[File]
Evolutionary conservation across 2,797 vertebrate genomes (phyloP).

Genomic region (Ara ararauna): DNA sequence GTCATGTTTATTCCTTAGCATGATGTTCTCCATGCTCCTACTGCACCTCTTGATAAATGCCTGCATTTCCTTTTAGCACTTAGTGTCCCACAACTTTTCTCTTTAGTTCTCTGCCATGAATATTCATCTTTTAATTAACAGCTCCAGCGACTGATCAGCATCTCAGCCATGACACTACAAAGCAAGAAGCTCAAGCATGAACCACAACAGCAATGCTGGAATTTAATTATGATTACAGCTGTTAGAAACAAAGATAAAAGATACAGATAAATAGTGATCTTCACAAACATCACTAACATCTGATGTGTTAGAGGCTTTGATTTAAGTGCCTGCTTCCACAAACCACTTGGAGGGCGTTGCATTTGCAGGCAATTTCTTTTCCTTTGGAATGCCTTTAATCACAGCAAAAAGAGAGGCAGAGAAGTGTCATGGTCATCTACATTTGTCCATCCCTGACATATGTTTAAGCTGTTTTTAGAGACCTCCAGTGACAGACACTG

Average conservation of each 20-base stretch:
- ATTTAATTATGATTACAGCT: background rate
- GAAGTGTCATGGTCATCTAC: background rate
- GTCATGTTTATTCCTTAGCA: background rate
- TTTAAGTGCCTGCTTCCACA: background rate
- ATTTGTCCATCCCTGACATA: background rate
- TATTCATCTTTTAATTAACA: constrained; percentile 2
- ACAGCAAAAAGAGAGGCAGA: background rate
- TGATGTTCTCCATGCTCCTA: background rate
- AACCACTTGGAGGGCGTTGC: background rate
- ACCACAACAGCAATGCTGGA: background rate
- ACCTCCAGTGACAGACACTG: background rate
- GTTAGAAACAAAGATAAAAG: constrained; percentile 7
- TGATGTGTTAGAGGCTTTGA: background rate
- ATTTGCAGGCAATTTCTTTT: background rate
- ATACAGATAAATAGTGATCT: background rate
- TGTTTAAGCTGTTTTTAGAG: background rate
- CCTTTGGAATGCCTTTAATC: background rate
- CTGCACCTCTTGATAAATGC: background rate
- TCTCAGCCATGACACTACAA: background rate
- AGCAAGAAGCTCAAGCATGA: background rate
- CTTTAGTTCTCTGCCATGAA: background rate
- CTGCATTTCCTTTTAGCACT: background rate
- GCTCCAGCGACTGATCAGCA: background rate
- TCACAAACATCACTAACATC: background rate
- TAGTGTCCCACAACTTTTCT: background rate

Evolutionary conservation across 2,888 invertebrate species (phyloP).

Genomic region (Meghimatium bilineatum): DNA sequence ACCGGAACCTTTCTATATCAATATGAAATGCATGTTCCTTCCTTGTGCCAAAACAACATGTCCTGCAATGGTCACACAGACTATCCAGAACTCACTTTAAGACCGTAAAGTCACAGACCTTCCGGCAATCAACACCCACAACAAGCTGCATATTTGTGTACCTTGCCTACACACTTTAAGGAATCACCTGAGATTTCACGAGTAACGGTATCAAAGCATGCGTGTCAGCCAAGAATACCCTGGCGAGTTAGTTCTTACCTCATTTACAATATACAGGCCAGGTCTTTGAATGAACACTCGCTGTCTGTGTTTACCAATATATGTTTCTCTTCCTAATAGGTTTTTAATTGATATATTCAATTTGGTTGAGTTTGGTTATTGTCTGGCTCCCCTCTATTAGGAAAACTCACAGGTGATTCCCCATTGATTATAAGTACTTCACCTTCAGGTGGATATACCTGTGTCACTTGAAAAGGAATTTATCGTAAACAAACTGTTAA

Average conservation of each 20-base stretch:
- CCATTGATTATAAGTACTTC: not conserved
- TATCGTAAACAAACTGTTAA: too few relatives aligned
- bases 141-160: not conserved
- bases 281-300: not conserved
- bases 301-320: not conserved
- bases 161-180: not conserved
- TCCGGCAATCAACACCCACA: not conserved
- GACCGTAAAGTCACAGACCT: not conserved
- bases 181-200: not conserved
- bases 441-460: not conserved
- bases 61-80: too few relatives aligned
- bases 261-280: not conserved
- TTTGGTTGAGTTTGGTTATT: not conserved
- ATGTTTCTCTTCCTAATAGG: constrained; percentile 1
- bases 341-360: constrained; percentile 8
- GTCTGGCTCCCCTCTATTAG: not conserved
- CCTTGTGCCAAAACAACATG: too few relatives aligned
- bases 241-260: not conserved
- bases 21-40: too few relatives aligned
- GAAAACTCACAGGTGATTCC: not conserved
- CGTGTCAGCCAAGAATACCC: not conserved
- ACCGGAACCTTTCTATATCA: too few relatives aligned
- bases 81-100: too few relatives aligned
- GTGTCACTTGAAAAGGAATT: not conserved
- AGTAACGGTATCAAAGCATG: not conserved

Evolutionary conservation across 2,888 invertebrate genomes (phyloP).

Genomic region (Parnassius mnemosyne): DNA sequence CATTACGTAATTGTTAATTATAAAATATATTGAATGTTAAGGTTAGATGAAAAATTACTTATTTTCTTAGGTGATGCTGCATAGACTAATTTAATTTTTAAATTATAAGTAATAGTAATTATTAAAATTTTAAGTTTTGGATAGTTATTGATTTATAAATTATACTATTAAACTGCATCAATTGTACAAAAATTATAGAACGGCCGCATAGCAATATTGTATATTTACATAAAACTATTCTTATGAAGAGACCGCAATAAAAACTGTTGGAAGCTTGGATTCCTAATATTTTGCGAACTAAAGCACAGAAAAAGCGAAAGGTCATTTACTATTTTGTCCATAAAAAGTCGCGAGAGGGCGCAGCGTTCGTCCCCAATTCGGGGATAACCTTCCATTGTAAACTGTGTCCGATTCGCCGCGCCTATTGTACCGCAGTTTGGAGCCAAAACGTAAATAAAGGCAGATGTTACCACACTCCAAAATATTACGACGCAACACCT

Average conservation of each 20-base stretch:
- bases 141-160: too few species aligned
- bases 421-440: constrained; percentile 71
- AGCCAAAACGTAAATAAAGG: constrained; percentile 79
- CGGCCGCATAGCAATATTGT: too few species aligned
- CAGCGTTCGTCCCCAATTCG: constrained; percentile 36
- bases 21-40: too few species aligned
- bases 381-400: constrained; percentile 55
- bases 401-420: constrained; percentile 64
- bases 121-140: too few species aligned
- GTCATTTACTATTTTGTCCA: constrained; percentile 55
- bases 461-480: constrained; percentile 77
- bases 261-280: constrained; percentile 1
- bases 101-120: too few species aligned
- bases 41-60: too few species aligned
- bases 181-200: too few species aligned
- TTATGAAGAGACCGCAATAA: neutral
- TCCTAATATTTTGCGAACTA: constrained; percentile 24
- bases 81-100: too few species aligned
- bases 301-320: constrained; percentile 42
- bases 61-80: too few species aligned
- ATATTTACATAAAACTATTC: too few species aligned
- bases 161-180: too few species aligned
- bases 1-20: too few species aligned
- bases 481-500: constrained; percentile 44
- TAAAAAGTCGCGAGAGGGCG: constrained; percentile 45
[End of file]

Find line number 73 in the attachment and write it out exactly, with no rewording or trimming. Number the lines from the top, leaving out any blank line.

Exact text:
- bases 41-60: too few species aligned